Omicron: International travel restrictions criticised by expert
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The discovery of a new coronavirus “variant of concern”, Omicron, has seen countries hastily ramping up coronavirus restrictions both domestically and at borders. For Spain, this means arrivals who are not fully vaccinated are now no longer able to visit unless they have an “essential” reason.
The Spanish Government announced changes for UK arrivals which came into force on December 1, 2021.
Spain’s tourism board has stated that “all travellers from the United Kingdom will need to show proof of being fully-vaccinated (with both doses of a two-dose vaccine or one dose of a one-dose vaccine) at least 14 days prior to arrival in Spain.”
In line with this latest change, the Foreign, Commonwealth and Development Office (FCDO) has issued new travel advice for Britons.
What is the latest travel advice from the FCDO?
The latest update on the FCDO’s Spain travel page outlines “updated information on changes to entry requirements to Spain”.
The FCDO states: “The Spanish government requires all arrivals to Spain from the UK (excluding children under the age of 12 years old) to present on entry proof of being fully vaccinated (with both doses of a two-dose vaccine or one dose of a one-dose vaccine) at least 14 days prior to arrival in Spain (date(s) of vaccination must be specified), with a vaccine authorised by the European Medicines Agency or by the World Health Organisation.”
All passengers, including children under 12, travelling by air or sea must complete an online Health Control Form in the 48 hours before arrival.
The FCDO states that “Spain will accept the UK’s COVID-19 vaccination record.”
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Passengers travelling with a printed PDF proof of vaccination status must ensure it is dated from November 1 to ensure that the certificate can be scanned successfully.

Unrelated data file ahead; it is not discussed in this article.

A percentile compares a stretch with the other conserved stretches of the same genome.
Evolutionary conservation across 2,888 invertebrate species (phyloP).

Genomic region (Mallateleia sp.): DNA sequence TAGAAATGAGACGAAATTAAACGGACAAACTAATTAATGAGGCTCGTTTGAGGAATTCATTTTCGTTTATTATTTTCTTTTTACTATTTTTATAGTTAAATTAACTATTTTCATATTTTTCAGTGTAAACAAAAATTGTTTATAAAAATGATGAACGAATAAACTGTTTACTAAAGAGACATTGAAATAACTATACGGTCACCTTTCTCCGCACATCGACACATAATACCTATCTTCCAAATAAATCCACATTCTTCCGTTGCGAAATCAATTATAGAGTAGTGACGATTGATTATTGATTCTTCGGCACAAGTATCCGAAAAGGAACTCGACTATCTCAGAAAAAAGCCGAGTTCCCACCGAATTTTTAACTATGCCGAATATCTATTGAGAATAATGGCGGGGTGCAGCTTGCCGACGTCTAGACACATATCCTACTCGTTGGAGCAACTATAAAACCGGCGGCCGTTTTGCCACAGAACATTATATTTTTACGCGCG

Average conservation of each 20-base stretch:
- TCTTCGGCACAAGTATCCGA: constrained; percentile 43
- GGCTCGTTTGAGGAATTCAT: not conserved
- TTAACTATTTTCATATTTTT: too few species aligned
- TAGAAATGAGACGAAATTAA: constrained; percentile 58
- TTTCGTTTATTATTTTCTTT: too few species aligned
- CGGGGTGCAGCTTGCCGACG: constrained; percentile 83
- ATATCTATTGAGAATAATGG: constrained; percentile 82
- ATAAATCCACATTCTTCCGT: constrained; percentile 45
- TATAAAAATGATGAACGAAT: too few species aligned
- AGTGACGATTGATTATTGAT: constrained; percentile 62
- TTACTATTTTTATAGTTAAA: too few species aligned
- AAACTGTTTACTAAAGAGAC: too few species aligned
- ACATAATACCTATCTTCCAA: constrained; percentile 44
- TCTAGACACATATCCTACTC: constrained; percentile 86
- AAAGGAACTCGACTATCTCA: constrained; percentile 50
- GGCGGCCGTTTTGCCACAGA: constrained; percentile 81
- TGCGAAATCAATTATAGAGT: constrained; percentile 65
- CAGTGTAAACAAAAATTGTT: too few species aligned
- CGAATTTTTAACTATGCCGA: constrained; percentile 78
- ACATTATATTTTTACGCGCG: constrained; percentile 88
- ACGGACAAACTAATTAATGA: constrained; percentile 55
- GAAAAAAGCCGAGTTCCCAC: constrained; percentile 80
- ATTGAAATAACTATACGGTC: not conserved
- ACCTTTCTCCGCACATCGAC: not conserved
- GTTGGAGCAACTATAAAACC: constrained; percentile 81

Unvaccinated travellers are only permitted to enter Spain if they are legal residents or are travelling for an “essential” reason as categorised by the Spanish Minister of Health.
Passengers who have an essential reason to travel, but are not vaccinated, must show “documentation certifying that you have undertaken a COVID-19 nucleic acid amplification (NAAT) test (e.g. PCR, TMA, LAMP or NEAR) within 72 hours prior to arrival in Spain, or an antigen test taken within 48 hours of arrival, and tested negative.”
In some parts of Spain, regardless of the country of origin, tourist accommodation providers will require either evidence of being fully vaccinated or a negative test in order to check-in.
This is currently in place in the Canary Islands.
For those who are planning to travel, the FCDO is warning Britons to “be prepared for your plans to change”.
The travel authority adds: “No travel is risk-free during Covid. Countries may further restrict travel or bring in new rules at short notice. For example, due to a new COVID-19 variant.
“Check with your travel company or airline for any transport changes which may delay your journey home.
“If you test positive for COVID-19, you may need to stay where you are until you test negative. You may also need to seek treatment there.”
What domestic restrictions are in place in Spain?
Public health measures remain in place across Spain but may vary between regions.
The FCDO states that the most common rules include “handwashing hygiene, air ventilation rules and the use of face masks in enclosed public spaces and in some specific scenarios outdoors”.
It adds: “Regional governments retain legal powers to ease or tighten restrictions within their region if deemed necessary to control the spread of the virus, for example, partial lockdowns; limiting the capacity and opening hours of retail, hospitality establishments and public events.”
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